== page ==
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Rent Control: Academic Research & Articles from Canada, the US & Abroad

December 6, 2018

 

Below is a compilation of numerous academic research studies about rental housing and rent controls from across Canada, the US and abroad, including media articles citing notable authorities.

 

 

CANADA

 

 

  • “The hard truth remains that the apartment market is complex and answers, such as rent control, only worsen underlying issues, in this case a dearth of new rental construction.” BMO Nesbitt Rent Control Report 2019

 

 

 

  • A Dec. 2009 University of Toronto research report, entitled Rental Paths from Postwar to Present Canada Compared, studied Canada’s rental supply from post-war to present day, finding Canada’s postwar rental production was far higher per capita than the United States or Australia, and similar to that of Northwestern Europe. Apartments were integral in the development industry and in the postwar landscape.

 

  • Dr. Nathanael Lauster, UBC Sociology Professor, is quoted on rent controls on p.29 of  The Tyee’s Finding Home: Affordable Housing Solutions for Greater Vancouver and B.C. “One of the problems is when you tinker with rentals to make them more secure for tenants, it makes developers less likely to want to build rentals. The more the province limits what they can do with rental suites, the less likely market actors are going to really want to build them.” Lauster said building more supply of multi-unit housing is key to making the city more accessible for families in The Star Metro.

 

  • Joshua Gottlieb, associate professor at the Vancouver School of Economics, UBC, has tweeted that “rent control does absolutely nothing for people who don’t already have a secure rental, or who suffer long commutes, or need to move for other reasons.” He’s also tweeted, “The only effective way to protect renters is create competition among landlords. That means allowing rental housing construction.” He predicts that the Province’s new limitation of allowable rent increases to the cost of inflation “will do the opposite: discourage construction, which reduces competition. Renters will suffer – via low quality instead of prices” in Georgia Straight.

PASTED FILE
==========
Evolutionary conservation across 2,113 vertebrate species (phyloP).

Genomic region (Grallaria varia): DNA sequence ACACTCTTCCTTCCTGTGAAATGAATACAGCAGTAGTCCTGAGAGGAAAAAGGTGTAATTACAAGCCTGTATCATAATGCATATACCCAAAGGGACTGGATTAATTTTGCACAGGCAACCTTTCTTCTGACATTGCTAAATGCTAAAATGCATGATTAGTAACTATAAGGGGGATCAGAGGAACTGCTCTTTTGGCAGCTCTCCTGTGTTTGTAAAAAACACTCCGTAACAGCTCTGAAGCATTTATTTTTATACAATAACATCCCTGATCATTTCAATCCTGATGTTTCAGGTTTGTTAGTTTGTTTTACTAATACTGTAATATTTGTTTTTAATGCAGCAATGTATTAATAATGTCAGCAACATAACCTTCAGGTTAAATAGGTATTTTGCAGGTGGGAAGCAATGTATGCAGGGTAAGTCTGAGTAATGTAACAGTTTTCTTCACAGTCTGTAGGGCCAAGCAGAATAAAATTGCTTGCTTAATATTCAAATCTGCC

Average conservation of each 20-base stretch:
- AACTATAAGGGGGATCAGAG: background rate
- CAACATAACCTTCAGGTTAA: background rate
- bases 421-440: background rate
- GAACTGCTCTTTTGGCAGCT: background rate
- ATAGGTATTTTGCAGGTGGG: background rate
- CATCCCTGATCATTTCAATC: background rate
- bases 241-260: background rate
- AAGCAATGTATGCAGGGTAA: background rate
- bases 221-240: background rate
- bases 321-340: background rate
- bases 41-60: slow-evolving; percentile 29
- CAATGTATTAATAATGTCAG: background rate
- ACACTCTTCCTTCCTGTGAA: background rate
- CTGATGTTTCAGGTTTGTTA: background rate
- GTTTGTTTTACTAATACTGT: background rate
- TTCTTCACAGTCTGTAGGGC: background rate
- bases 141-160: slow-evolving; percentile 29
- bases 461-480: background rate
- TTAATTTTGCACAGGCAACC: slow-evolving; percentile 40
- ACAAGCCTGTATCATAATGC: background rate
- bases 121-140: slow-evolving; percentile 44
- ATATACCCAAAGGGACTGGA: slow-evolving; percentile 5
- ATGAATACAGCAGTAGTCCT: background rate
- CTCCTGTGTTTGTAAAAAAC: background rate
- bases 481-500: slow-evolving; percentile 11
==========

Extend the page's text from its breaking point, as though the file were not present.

Aging low-rise apartment in Marpole area of Vancouver.

 

 

 

 

 

UNITED STATES:

 

 

 

 

 

 

 

 

  • Note: only 4 US states have any form of rent controls remaining. Thirty-seven US states ban rent controls entirely. In the recent US mid-term elections, California Proposition 10 on extending rent controls failed overwhelmingly by a 60% “No” vote.  BC’s immediate neighbours (Washington State & Alberta) currently have NO rent controls and a much healthier rental housing market with lots of new supply – both have way higher vacancy rates that act as a natural, free market rent stabilizer.

 

  • Nobel-prize left-leaning economist Paul Krugman’s NY Times OpEd June 2000 says: “The analysis of rent control is among the best-understood issues in all of economics, and — among economists, anyway — one of the least controversial. In 1992 a poll of the American Economic Association found 93 percent of its members agreeing that ”a ceiling on rents reduces the quality and quantity of housing.” Almost every freshman-level textbook contains a case study on rent control, using its known adverse side effects to illustrate the principles of supply and demand.”

 

 

 

 

 

Rent Control

International:

  • Sweden’s new Coalition Govt of Social Democrats & Greens Policy Statement on Jan.21, 2019 promises to END RENT CONTROLS that have created a chronic shortage of rental housing devastating Swedish renters for decades (see attached from page 4 of the Policy Statement).

https://documentcloud.adobe.com/link/track?uri=urn%3Aaaid%3Ascds%3AUS%3Aee067d2f-6724-4c17-b1e9-11621ee03912

 

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